While Indonesia’s air travel market is recovering from the coronavirus pandemic, several challenges confront the country’s airlines.

Following the country’s full opening in recent months, domestic passenger traffic is now at 80% of 2019 levels, while the international market is at one-third of its previous size, according to a whitepaper sponsored by IBS Software, and penned by independent aviation analyst Brendan Sobie.

Super Jet Air 3

Source: Super Air Jet

Super Air Jet cabin crew

Sobie states that Indonesia was the world’s fifth largest domestic market in 2018, and that domestic air travel could hit 2019 levels by the end of the year. International traffic, meanwhile, will reach half of 2019’s levels by year end, with a full recovery by the end of 2023.

“Consumers are eager to fly again and embrace new technologies that are transforming the travel experience,” writes Sobie.

“However, there are still numerous challenges. Competition is intensifying on trunk routes as new airlines enter. Manpower and MRO constraints are making it difficult to ramp up operations. Some airlines are still restructuring. The regulatory and economic environments are uncertain.”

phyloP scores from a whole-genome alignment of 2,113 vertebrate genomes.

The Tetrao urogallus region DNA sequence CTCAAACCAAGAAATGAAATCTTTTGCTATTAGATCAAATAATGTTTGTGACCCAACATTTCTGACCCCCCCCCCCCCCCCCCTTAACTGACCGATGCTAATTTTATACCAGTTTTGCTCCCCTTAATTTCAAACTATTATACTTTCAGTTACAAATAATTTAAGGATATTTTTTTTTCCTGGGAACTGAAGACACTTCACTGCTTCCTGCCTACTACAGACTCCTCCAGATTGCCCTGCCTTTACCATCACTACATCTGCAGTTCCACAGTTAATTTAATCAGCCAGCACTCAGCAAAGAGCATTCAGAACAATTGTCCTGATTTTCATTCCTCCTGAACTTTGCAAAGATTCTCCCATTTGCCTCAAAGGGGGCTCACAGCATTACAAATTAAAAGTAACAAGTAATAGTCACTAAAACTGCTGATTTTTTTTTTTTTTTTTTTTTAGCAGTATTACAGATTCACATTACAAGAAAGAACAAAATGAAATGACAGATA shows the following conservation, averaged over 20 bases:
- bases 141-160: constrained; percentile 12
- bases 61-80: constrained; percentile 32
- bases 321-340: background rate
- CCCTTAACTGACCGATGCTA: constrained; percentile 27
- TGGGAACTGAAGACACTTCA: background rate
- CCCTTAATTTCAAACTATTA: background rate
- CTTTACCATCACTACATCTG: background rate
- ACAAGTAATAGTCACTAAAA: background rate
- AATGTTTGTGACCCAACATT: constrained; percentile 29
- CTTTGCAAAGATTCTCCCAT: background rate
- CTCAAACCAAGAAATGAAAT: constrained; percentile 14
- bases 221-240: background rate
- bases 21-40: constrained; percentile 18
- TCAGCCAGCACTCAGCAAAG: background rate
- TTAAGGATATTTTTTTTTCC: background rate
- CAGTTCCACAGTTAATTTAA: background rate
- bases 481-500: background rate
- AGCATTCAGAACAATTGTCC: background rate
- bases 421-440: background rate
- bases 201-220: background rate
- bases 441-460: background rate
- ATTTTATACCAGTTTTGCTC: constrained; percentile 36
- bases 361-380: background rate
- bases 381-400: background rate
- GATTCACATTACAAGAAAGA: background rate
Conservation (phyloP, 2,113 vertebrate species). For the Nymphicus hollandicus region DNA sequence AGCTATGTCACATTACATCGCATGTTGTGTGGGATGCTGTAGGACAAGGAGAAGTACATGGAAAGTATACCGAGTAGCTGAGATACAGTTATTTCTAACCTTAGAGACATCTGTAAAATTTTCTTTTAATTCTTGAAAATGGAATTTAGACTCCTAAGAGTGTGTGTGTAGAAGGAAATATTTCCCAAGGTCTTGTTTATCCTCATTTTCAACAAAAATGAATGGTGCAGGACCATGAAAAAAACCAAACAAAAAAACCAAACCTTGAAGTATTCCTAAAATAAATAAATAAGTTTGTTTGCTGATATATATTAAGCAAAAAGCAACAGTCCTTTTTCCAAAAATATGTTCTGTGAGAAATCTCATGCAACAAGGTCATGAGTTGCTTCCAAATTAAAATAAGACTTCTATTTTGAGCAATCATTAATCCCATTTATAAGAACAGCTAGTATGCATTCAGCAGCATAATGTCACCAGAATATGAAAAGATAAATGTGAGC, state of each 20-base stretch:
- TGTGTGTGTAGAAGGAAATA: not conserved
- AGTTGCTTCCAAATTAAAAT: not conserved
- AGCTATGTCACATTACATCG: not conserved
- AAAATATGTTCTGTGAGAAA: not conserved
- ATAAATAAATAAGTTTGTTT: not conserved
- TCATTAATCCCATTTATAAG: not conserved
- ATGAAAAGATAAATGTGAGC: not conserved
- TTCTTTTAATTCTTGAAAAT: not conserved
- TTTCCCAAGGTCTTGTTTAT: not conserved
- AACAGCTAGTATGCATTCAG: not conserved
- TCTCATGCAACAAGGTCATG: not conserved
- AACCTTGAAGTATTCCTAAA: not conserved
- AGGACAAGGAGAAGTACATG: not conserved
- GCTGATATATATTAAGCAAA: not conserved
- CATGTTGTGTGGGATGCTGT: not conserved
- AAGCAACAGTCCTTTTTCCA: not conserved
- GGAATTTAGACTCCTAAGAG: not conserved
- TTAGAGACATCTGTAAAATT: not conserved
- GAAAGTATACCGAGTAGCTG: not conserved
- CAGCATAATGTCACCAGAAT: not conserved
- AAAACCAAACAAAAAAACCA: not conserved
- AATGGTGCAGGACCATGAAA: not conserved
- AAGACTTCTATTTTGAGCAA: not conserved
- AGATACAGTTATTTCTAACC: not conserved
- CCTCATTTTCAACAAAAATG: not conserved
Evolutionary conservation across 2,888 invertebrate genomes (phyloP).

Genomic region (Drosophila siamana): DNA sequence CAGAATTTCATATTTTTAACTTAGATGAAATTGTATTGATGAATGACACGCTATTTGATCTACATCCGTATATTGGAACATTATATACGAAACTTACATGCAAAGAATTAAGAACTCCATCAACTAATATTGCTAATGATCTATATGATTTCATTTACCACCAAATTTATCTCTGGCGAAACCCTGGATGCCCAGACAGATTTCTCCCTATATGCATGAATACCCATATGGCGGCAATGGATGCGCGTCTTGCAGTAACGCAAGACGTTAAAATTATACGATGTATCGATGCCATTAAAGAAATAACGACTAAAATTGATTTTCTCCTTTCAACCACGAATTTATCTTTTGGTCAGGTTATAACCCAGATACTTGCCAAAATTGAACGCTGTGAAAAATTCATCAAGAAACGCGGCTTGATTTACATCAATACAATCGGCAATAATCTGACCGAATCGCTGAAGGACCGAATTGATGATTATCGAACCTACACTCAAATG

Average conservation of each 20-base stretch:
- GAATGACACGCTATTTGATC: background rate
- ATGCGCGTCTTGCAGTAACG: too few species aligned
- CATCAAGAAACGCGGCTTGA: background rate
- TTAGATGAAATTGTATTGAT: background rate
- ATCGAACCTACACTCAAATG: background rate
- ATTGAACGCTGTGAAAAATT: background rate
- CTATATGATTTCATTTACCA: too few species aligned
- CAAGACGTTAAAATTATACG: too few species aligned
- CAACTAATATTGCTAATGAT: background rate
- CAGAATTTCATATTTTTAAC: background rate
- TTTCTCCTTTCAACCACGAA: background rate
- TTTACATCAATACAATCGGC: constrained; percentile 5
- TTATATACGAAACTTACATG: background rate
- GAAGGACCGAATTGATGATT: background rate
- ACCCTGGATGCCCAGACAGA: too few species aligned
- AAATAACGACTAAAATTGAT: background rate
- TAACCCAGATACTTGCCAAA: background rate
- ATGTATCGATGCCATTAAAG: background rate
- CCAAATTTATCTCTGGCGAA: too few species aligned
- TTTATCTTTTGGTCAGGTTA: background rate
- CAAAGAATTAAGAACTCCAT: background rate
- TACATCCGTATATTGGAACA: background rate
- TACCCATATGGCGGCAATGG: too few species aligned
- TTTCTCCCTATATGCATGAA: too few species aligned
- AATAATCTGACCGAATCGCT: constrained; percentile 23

On the competition front, new entrants in the form of Lion Group carrier Super Air Jet and Pelita Air’s move to launch scheduled services have made the market more crowded. The launch of TransNusa Air in July will push the number of airlines competing on domestic trunk routes to nine.

“Intensifying competition could make it harder to pass on higher costs to consumers, pressuring yields and making it harder to achieve profitability,” write Sobie.

Another challenge will be the reactivation of roughly 180 aircraft – of which about 100 are Airbus a320s and Boeing 737s – that were grounded for the pandemic. Given that some of these aircraft were cannibalised for parts, it will take time and money to restore them. The availability of MRO slots for reactivation work is also a challenge.

So, while demand picks up in Indonesia’s domestic market, aircraft reactivation bottlenecks will hinder airlines’ ability to add capacity quickly.

Rising fuel costs also present challenges amid Indonesia’s price sensitive market.

Yet, Sobie notes that the market has “massive opportunities for all Indonesian carriers.” He lists the sheer size of the market, which should reach 200 million passengers by 2030, as well as the potential of new digital tools to improve competitiveness.

“Indonesia’s airline sector is at a critical juncture,” he writes. “It needs to invest to continue the capacity ramp-up and to improve its proposition to consumers. Rapid growth can be achieved but only with the right investments and strategies.”